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This eBook from the Gutenberg Project consists of approximately 282 pages of information about The 30,000 Dollar Bequest and Other Stories.

Pretty soon Tom and Joe arrived, and then all hands set about adoring the house with flowers.  Toward nine the three miners said that as they had brought their instruments they might as well tune up, for the boys and girls would soon be arriving now, and hungry for a good, old-fashioned break-down.  A fiddle, a banjo, and a clarinet —­these were the instruments.  The trio took their places side by side, and began to play some rattling dance-music, and beat time with their big boots.

It was getting very close to nine.  Henry was standing in the door with his eyes directed up the road, his body swaying to the torture of his mental distress.  He had been made to drink his wife’s health and safety several times, and now Tom shouted: 

“All hands stand by!  One more drink, and she’s here!”

Joe brought the glasses on a waiter, and served the party.  I reached for one of the two remaining glasses, but Joe growled under his breath: 

“Drop that!  Take the other.”

Which I did.  Henry was served last.  He had hardly swallowed his drink when the clock began to strike.  He listened till it finished, his face growing pale and paler; then he said: 

“Boys, I’m sick with fear.  Help me—­I want to lie down!”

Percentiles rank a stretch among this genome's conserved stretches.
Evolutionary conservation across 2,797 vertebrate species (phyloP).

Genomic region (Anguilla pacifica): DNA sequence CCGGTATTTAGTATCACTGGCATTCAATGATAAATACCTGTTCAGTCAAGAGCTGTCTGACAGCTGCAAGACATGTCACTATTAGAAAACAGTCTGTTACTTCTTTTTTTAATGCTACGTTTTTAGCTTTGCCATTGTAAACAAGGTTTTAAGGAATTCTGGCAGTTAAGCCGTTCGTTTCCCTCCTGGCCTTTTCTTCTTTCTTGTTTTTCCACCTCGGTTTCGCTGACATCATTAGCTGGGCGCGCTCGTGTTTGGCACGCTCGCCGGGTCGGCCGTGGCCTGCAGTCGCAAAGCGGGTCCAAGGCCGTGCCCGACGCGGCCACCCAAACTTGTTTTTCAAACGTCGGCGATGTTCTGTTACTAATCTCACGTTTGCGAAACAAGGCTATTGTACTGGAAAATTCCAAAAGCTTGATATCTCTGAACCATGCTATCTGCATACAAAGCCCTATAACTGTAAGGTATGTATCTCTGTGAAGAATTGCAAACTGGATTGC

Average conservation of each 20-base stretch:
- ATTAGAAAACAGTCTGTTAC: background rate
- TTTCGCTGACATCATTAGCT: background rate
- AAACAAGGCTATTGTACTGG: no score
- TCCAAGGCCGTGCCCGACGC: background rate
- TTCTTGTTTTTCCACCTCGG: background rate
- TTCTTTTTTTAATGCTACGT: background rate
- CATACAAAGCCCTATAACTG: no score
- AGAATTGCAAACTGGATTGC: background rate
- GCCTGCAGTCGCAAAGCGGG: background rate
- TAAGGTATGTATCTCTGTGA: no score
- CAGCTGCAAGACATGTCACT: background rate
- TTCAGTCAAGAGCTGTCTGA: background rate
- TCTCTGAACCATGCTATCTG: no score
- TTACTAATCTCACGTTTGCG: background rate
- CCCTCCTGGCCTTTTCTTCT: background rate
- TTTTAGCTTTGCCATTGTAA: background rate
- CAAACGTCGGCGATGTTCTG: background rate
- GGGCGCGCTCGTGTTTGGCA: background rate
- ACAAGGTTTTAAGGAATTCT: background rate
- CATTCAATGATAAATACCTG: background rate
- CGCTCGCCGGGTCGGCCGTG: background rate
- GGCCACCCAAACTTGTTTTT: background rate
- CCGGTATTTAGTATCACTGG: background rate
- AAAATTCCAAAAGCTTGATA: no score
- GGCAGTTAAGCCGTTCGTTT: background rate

They helped him to the sofa.  He began to nestle and drowse, but presently spoke like one talking in his sleep, and said:  “Did I hear horses’ feet?  Have they come?”

One of the veterans answered, close to his ear:  “It was Jimmy Parish come to say the party got delayed, but they’re right up the road a piece, and coming along.  Her horse is lame, but she’ll be here in half an hour.”

“Oh, I’m so thankful nothing has happened!”

He was asleep almost before the words were out of his mouth.  In a moment those handy men had his clothes off, and had tucked him into his bed in the chamber where I had washed my hands.  They closed the door and came back.  Then they seemed preparing to leave; but I said:  “Please don’t go, gentlemen.  She won’t know me; I am a stranger.”

They glanced at each other.  Then Joe said: 

“She?  Poor thing, she’s been dead nineteen years!”

“Dead?”

“That or worse.  She went to see her folks half a year after she was married, and on her way back, on a Saturday evening, the Indians captured her within five miles of this place, and she’s never been heard of since.”

“And he lost his mind in consequence?”

“Never has been sane an hour since.  But he only gets bad when that time of year comes round.  Then we begin to drop in here, three days before she’s due, to encourage him up, and ask if he’s heard from her, and Saturday we all come and fix up the house with flowers, and get everything ready for a dance.  We’ve done it every year for nineteen years.  The first Saturday there was twenty-seven of us, without counting the girls; there’s only three of us now, and the girls are gone.  We drug him to sleep, or he would go wild; then he’s all right for another year—­thinks she’s with him till the last three or four days come round; then he begins to look for her, and gets out his poor old letter, and we come and ask him to read it to us.  Lord, she was a darling!”

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